Taking pictures is, for me, a good way to handle depression, anxiety and in some way focus my ocd.
Last week I felt like I had to do something, so I scheduled some free time before sunset (between 5PM and 7PM), got my gear ready and hopped in the car. I knew where to go and what I wanted to do, and I hoped I could get it all with the golden-orange light of the sun just above the horizon.
Unfortunately (or fortunately) when I arrived the whole top of the mountain was covered by a thick cloud. I could barely see where I parked my car, but I noticed it was moving fast and was hoping it would dissipate enough to grab a few shots.
It was indeed moving fast, but not in the direction I was hoping, so I walked downhill to try and find a better spot out of it. The light was fading, so I decided to stop and take a picture before it was too late now that I wasn't in the cloud. I wanted to put myself in it as well as I thought to myself I could use a new banner image for my social media.
While I was there I spotted a trail that started below the rocks I was on, as well as trees. I followed it and found an even better composition. The light was pretty much gone, colors were turning cold and dark as it was moving into civil twilight.
Back home I wanted to give it the warm colors I desired when I went out. It is different from what I saw, but I wanted a pleasing picture and not an accurate one. I warmed up the white balance, worked a bit on contrast as I tend to shoot and develop with neutral profiles, and used light orange on the highlights and light teal on the shadows. I used for all my pictures the D7000 with the Sigma 10-20mm f/4-5.6 EX DC HSM.
Since a friend's birthday was coming up and she recently moved into a new apartment, I printed this photo on 70x30cm canvas. When I visited her place she had a couple of empty walls and she always loved my pictures so I decided to make a more personal gift.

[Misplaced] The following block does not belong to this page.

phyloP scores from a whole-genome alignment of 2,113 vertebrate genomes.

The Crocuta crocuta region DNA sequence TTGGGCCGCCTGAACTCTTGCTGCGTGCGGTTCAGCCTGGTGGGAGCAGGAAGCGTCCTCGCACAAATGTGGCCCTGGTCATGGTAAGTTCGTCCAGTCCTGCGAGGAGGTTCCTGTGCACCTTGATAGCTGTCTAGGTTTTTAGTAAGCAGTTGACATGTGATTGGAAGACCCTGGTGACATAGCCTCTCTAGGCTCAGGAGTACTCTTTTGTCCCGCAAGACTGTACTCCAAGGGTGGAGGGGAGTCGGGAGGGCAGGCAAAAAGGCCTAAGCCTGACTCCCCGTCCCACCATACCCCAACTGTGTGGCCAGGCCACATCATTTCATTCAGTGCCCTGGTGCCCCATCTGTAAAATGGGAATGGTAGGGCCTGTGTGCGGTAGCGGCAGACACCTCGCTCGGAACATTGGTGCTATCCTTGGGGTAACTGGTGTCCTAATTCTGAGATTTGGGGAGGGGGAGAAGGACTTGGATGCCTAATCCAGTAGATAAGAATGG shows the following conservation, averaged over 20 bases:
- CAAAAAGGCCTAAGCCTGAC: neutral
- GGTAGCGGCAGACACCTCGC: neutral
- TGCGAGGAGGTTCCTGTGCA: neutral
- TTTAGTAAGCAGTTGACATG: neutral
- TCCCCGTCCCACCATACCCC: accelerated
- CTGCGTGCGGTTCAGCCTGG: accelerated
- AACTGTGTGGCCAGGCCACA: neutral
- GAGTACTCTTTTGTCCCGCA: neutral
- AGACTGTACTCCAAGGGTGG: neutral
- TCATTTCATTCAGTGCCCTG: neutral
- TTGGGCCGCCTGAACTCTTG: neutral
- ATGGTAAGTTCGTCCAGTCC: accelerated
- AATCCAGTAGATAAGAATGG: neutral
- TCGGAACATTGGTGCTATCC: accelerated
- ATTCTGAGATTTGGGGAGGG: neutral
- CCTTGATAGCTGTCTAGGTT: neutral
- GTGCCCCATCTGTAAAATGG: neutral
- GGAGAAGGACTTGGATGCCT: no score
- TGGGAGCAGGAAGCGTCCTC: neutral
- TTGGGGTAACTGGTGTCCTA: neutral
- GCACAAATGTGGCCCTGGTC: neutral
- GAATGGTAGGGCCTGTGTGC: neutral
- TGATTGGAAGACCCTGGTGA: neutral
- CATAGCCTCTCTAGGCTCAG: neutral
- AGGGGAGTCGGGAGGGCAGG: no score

I know the quality of this photo isn't much, but my old phone really struggles under certain conditions.
Iím fascinated by the buildings and contents and by the process of decay. The buildings are often in a parlous state, time and earthquake damage taking its toll. I never enter such places when alone, always ensuring there is help at hand should something untoward occur. Iíve encountered vermin, dead and alive, cats and dogs, dead and alive, goats, dead and alive, scorpions, dead and alive, humans, dead and aliveÖOk, that last one was an exaggeration.
Iím not a reportage photographer as such but that said I am aware that if I donít make these images then the subjects will probably go unrecorded.
I've been to so many abandoned places as well, I have quite a few series of pictures. Here are a few examples.
This one was back in 2014, in the abandoned village of Apice Vecchio. It was abandoned after a earthquake and only recently some people are going back. Most of it has been kept intact by a few people, it's like a soft of huge and open museum. Some houses are extremely interesting but not very photogenic. This was taken with the D7000 and the Nikkor 35mm f/1.8 DX.
This is a Saint-Gobain glass factory, closed many decades ago. Most of the area has been converted to commercial and apartments, but this warehouse still stands. I shot it on the Olympus OM-1n with a Zuiko 28mm f/3.5 on Ilford HP5 pulled 1 stop.
This is the furnace area of the same factory, this is where all the glass was fused. Most of it has crumbled and the whole area is closed off. It's a bit tricky to get inside, but it always help to be with a friend and be very careful where you step. I shot it on my crappy phone.